Program to help abused, neglected children expands

Associated Press

MINNEAPOLIS -- A state program that helps find homes for abused and neglected children is expanding by 16 counties, including Mower, as it enters its second year.

The Children's Justice Initiative has already been working with 12 counties, including Olmsted, to help them meet state and federal guidelines for deciding where a child removed from abusive or neglectful parents should live permanently, Chief Justice Kathleen Blatz said.

Blatz said that thus far, the program is working smoothly.

One of its key points is asking judges, attorneys, social workers and others involved in child protection to look at the system from a child's perspective. For instance, while court delays might not seem long for an adult, they seem much longer to a child.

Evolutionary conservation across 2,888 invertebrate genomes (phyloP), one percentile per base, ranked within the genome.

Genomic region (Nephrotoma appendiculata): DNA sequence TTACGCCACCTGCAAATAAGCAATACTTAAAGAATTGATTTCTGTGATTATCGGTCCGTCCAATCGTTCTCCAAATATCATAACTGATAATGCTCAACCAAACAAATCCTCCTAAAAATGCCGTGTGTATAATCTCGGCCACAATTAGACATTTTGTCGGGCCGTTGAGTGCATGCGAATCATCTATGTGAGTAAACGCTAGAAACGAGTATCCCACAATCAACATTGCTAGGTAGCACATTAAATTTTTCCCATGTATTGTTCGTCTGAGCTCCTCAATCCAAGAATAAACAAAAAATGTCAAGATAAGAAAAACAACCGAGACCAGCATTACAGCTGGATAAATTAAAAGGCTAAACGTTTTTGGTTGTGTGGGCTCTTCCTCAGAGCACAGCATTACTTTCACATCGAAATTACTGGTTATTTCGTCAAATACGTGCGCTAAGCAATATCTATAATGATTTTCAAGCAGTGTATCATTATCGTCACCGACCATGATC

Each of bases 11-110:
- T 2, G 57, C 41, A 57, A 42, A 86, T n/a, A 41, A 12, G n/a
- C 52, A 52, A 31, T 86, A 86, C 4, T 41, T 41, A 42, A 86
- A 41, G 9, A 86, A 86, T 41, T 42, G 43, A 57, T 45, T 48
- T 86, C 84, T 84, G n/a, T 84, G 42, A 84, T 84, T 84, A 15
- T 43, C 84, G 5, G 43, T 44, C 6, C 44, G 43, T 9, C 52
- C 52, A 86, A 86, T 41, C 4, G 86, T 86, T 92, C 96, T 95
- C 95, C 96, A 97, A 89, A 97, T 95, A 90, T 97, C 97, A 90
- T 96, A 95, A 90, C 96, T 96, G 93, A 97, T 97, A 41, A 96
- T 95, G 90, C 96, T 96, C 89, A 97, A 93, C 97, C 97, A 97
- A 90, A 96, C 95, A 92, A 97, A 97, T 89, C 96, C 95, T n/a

Fewer children are being "ping-ponged in the system month after month, year after year," Blatz said. "This is no small feat."

Government officials have six months to make permanent plans for a child younger than 8 and a year for older children, according to state law. Options include family reunification or permanent placement with another family.

But Blatz said those timelines often weren't followed.

This spring, 16 counties will join the program, which was started by Blatz and state Human Services Commissioner Michael O'Keefe.

Counties involved during the past year are Crow Wing, Carver, Chippewa, Faribault, Hennepin, Kanabec, Olmsted, Otter Tail, Ramsey, Stearns, St. Louis and Washington.

Counties joining this year are Aitkin, Blue Earth, Brown, Clay, Itasca, Kandiyohi, Lac qui Parle, Le Sueur, Mille Lacs, Mower, Nicollet, Sherburne, St. Louis, Todd, Waseca and Yellow Medicine.

By 2006, all of Minnesota's 87 counties will be involved.

Officials are expecting more detailed information on the progress of the 12 counties in May.

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